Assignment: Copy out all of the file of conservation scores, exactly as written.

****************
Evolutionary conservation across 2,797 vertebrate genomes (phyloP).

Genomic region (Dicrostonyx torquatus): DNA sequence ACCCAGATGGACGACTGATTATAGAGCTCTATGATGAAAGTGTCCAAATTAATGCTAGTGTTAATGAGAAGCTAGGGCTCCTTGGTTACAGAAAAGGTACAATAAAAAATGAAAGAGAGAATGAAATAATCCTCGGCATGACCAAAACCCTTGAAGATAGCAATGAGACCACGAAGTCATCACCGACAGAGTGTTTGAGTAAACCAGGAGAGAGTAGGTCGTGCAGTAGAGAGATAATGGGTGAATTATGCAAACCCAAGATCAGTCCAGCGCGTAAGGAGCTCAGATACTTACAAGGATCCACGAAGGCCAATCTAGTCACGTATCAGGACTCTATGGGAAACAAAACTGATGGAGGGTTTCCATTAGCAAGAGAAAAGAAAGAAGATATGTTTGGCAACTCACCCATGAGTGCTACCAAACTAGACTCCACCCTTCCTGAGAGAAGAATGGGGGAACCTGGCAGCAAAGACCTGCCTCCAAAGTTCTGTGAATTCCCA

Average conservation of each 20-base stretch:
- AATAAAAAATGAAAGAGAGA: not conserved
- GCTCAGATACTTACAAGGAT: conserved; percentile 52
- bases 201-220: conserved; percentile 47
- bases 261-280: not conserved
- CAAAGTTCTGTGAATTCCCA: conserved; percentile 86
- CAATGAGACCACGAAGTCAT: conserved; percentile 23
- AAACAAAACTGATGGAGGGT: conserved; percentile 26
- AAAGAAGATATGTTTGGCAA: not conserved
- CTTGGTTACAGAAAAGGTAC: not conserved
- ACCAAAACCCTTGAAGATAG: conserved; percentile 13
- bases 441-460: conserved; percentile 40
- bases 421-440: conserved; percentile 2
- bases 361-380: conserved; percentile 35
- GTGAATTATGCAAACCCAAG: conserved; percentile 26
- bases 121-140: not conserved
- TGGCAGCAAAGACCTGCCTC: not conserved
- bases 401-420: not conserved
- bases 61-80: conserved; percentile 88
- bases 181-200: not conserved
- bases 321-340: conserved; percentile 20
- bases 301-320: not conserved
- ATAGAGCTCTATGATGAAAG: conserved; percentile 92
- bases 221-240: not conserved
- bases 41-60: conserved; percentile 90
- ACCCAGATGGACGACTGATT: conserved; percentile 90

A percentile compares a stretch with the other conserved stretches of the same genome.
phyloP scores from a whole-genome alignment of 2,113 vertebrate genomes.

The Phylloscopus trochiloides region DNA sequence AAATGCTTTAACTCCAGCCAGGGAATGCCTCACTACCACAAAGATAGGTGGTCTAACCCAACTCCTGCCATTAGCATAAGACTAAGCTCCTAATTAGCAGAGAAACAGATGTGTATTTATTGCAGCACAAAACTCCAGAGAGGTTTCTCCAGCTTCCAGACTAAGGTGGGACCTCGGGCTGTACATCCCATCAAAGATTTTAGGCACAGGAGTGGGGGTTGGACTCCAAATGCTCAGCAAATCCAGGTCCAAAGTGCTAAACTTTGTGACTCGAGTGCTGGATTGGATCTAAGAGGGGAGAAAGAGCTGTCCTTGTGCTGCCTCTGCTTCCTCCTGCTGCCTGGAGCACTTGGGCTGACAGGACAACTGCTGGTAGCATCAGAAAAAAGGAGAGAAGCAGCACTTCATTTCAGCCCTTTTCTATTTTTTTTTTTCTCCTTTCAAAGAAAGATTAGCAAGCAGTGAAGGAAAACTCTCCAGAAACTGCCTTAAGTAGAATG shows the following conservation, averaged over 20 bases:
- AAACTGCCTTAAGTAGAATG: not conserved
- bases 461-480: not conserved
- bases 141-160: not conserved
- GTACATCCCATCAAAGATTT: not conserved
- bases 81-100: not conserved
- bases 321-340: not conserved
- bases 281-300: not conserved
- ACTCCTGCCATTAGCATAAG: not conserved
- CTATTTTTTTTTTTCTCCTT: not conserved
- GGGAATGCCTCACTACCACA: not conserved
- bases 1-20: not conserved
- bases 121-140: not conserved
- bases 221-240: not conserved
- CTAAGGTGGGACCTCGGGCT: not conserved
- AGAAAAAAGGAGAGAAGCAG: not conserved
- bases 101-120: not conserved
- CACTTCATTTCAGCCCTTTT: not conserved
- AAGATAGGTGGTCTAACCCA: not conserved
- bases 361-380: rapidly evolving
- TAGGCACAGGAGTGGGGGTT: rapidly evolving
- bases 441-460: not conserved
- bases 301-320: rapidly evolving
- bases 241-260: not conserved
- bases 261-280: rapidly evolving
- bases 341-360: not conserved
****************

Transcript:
Evolutionary conservation across 2,797 vertebrate genomes (phyloP).

Genomic region (Dicrostonyx torquatus): DNA sequence ACCCAGATGGACGACTGATTATAGAGCTCTATGATGAAAGTGTCCAAATTAATGCTAGTGTTAATGAGAAGCTAGGGCTCCTTGGTTACAGAAAAGGTACAATAAAAAATGAAAGAGAGAATGAAATAATCCTCGGCATGACCAAAACCCTTGAAGATAGCAATGAGACCACGAAGTCATCACCGACAGAGTGTTTGAGTAAACCAGGAGAGAGTAGGTCGTGCAGTAGAGAGATAATGGGTGAATTATGCAAACCCAAGATCAGTCCAGCGCGTAAGGAGCTCAGATACTTACAAGGATCCACGAAGGCCAATCTAGTCACGTATCAGGACTCTATGGGAAACAAAACTGATGGAGGGTTTCCATTAGCAAGAGAAAAGAAAGAAGATATGTTTGGCAACTCACCCATGAGTGCTACCAAACTAGACTCCACCCTTCCTGAGAGAAGAATGGGGGAACCTGGCAGCAAAGACCTGCCTCCAAAGTTCTGTGAATTCCCA

Average conservation of each 20-base stretch:
- AATAAAAAATGAAAGAGAGA: not conserved
- GCTCAGATACTTACAAGGAT: conserved; percentile 52
- bases 201-220: conserved; percentile 47
- bases 261-280: not conserved
- CAAAGTTCTGTGAATTCCCA: conserved; percentile 86
- CAATGAGACCACGAAGTCAT: conserved; percentile 23
- AAACAAAACTGATGGAGGGT: conserved; percentile 26
- AAAGAAGATATGTTTGGCAA: not conserved
- CTTGGTTACAGAAAAGGTAC: not conserved
- ACCAAAACCCTTGAAGATAG: conserved; percentile 13
- bases 441-460: conserved; percentile 40
- bases 421-440: conserved; percentile 2
- bases 361-380: conserved; percentile 35
- GTGAATTATGCAAACCCAAG: conserved; percentile 26
- bases 121-140: not conserved
- TGGCAGCAAAGACCTGCCTC: not conserved
- bases 401-420: not conserved
- bases 61-80: conserved; percentile 88
- bases 181-200: not conserved
- bases 321-340: conserved; percentile 20
- bases 301-320: not conserved
- ATAGAGCTCTATGATGAAAG: conserved; percentile 92
- bases 221-240: not conserved
- bases 41-60: conserved; percentile 90
- ACCCAGATGGACGACTGATT: conserved; percentile 90

A percentile compares a stretch with the other conserved stretches of the same genome.
phyloP scores from a whole-genome alignment of 2,113 vertebrate genomes.

The Phylloscopus trochiloides region DNA sequence AAATGCTTTAACTCCAGCCAGGGAATGCCTCACTACCACAAAGATAGGTGGTCTAACCCAACTCCTGCCATTAGCATAAGACTAAGCTCCTAATTAGCAGAGAAACAGATGTGTATTTATTGCAGCACAAAACTCCAGAGAGGTTTCTCCAGCTTCCAGACTAAGGTGGGACCTCGGGCTGTACATCCCATCAAAGATTTTAGGCACAGGAGTGGGGGTTGGACTCCAAATGCTCAGCAAATCCAGGTCCAAAGTGCTAAACTTTGTGACTCGAGTGCTGGATTGGATCTAAGAGGGGAGAAAGAGCTGTCCTTGTGCTGCCTCTGCTTCCTCCTGCTGCCTGGAGCACTTGGGCTGACAGGACAACTGCTGGTAGCATCAGAAAAAAGGAGAGAAGCAGCACTTCATTTCAGCCCTTTTCTATTTTTTTTTTTCTCCTTTCAAAGAAAGATTAGCAAGCAGTGAAGGAAAACTCTCCAGAAACTGCCTTAAGTAGAATG shows the following conservation, averaged over 20 bases:
- AAACTGCCTTAAGTAGAATG: not conserved
- bases 461-480: not conserved
- bases 141-160: not conserved
- GTACATCCCATCAAAGATTT: not conserved
- bases 81-100: not conserved
- bases 321-340: not conserved
- bases 281-300: not conserved
- ACTCCTGCCATTAGCATAAG: not conserved
- CTATTTTTTTTTTTCTCCTT: not conserved
- GGGAATGCCTCACTACCACA: not conserved
- bases 1-20: not conserved
- bases 121-140: not conserved
- bases 221-240: not conserved
- CTAAGGTGGGACCTCGGGCT: not conserved
- AGAAAAAAGGAGAGAAGCAG: not conserved
- bases 101-120: not conserved
- CACTTCATTTCAGCCCTTTT: not conserved
- AAGATAGGTGGTCTAACCCA: not conserved
- bases 361-380: rapidly evolving
- TAGGCACAGGAGTGGGGGTT: rapidly evolving
- bases 441-460: not conserved
- bases 301-320: rapidly evolving
- bases 241-260: not conserved
- bases 261-280: rapidly evolving
- bases 341-360: not conserved